and to help those who know they have it 
lead more comfortable and healthy lives.  
Arrow down the page to find links to Safe 
and Forbidden Foods for Gluten-Free 
Diets.  These are lengthy, alphabetic lists, 
some of which contain links. There are 
Recipes and Cooking Tips as well as links 
to Gluten-Free Specialty Food 

Food Allergy & Anaphylaxis Network 

The Food Allergy & Anaphylaxis 
Network (FAAN) was established in 1991.  
Its membership includes families, dietitians, 
nurses, physicians, school staff, 
representatives from government agencies, 
and the food and pharmaceutical industries. 
Click on Managing Food Allergies in 
Schools to view information relevant to 
parents, teachers, bus drivers, school nurses, 
and young students, including an 
Emergency Health Care Plan, suitable for 
displaying in public places, in both English 
and Spanish. Click on Recipe of the Month 
for milk-free, egg-free, wheat-free, peanut-
free, soy-free, or nut-free recipes.  The home 
page includes links to up-to-the-minute 
allergy alerts.  

Osteoporosis and Related Bone Disease 
National Resource Center (ORBD~NRC)

ORBD~NRC is a resource center funded by 
a grant from the National Institute of 
Arthritis and Musculoskeletal and Skin 
Diseases of the National Institutes of Health.
Click on Newsletters to see Parts I and II of 
Nutrition and the Skeleton, including 
information about calcium absorption.  To 
use the search engine, enter a word, 
preceded by a plus sign (e.g. +bread).   
Osteoporosis Overview lists bread fortified 
with calcium as an example of a good food 
source.  Click on Bone Links for other 
resources providing information about 
osteoporosis, Paget's disease, osteogenesis 
imperfecta, and related metabolic bone 

General Information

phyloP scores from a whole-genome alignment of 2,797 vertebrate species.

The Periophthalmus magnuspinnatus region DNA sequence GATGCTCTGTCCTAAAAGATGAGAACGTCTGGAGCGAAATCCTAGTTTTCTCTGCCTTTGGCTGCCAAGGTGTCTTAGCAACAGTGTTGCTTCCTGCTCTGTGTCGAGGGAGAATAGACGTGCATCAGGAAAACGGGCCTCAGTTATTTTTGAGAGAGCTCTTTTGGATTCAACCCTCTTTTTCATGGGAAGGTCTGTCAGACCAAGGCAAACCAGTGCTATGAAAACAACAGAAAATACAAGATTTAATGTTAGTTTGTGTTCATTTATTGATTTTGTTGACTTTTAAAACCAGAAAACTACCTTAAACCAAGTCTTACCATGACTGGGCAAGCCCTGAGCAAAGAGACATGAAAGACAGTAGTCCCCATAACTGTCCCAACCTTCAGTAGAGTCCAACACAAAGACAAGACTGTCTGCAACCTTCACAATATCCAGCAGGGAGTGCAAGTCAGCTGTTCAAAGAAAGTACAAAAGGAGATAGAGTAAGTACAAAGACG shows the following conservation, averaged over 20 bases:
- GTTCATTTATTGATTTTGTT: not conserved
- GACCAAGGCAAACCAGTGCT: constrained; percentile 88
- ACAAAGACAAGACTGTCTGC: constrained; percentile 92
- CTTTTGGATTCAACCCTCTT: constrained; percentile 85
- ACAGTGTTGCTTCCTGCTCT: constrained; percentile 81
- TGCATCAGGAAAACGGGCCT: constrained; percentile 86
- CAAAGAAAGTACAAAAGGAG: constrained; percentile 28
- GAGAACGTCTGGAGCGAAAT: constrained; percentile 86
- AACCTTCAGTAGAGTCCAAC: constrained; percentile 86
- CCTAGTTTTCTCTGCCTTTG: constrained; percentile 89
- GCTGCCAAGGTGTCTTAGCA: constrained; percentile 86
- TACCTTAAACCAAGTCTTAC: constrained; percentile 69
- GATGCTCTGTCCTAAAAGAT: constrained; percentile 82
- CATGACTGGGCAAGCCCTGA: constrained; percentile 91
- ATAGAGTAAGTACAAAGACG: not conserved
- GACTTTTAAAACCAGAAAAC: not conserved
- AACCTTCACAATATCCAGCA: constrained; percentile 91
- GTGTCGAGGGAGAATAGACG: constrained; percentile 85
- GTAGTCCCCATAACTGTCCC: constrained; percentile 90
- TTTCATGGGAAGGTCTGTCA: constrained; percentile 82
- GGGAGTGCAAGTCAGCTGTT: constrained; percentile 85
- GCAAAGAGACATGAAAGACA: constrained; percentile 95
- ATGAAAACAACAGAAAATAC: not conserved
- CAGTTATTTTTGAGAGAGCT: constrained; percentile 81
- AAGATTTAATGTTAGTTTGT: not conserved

Tufts University Nutrition Navigator

Tufts University nutritionists apply rating 
and evaluation criteria developed by the 
Tufts University Nutrition Navigator 
Advisory Board to each of the web sites 
included at this site.  Governmental, 
academic and organizational sites are 
represented, and are grouped under broad 
headings.  Click on Special Dietary Needs.  
Choose, for example, Meals for You, which 
rates 23 out of a possible 25 points.  This 
less-than-perfect score is due to the Tufts 
nutritionists caveat that  "the recipes appear 
to be sorted by a nutrient analysis program, 
meaning that no person selected and placed 
recipes into the specific nutrient categories. 
While the numbers are all correct, such a 
focus on a single nutrient can often skew 
how healthy (or unhealthy) a dish really is."  
This review links to the site itself.  Click on 
Diet to find recipes for, among others, 
Kosher, Vegetarian, or Wheatless and 
Dairyless diets.  The Advanced Search for 
recipes allows you to check off a wide range 
of ingredient categories to exclude, for 
example, yeast, corn products, and gluten.  
You can also choose to look for recipes with 
high or low levels of vitamins or minerals.

In Print

Coping with prednisone : (and other 
cortisone-related medicines) : it may 
work miracles, but how do you handle the 
side effects? / Eugenia Zukerman and 
Julie R. Ingelfinger /  New York : St. 
Martin's Griffin, 1997

"An estimated one million people in the 
United States take high doses of prednisone 
and related drugs (glucocorticoids) yearly? 
state the authors.  These drugs, effective in 
alleviating many illnesses and conditions, 
also have side effects ranging from possible 
weight gain to redistribution of body fat.  
Several chapters are devoted to nutritional 
guidelines and recipes for various age 

Everything you need to know about 
medical treatments / Springhouse, PA : 
Springhouse Corp., 1996

One of this popular book?s chapters, 
Treating Nutritional and Metabolic 
Disorders includes diets for a wide variety 
of problems.  There are instructions for low-
purine diets, fiber-modified diets, low-
phenylalanine diets, and more.  

Finding recipes and nutritional information 
for less-commonly encountered illnesses and 
conditions can be time-consuming.  Don?t 
hesitate to ask us for assistance on this or 
any other subject.  Please let us know if 
there?s a topic you?d like to see covered in 
the CHRC News.


CHRC Contact Information

Tel: 1-877-MEDI-REF (1-877-633-4733)
 or    617-726-8600

Fax: 617-726-6784

or treadwellqanda@partners.org

Consumer Health Reference Center
Treadwell Library 
Bartlett Hall Extension 1 
Massachusetts General Hospital 
Boston, MA 02114.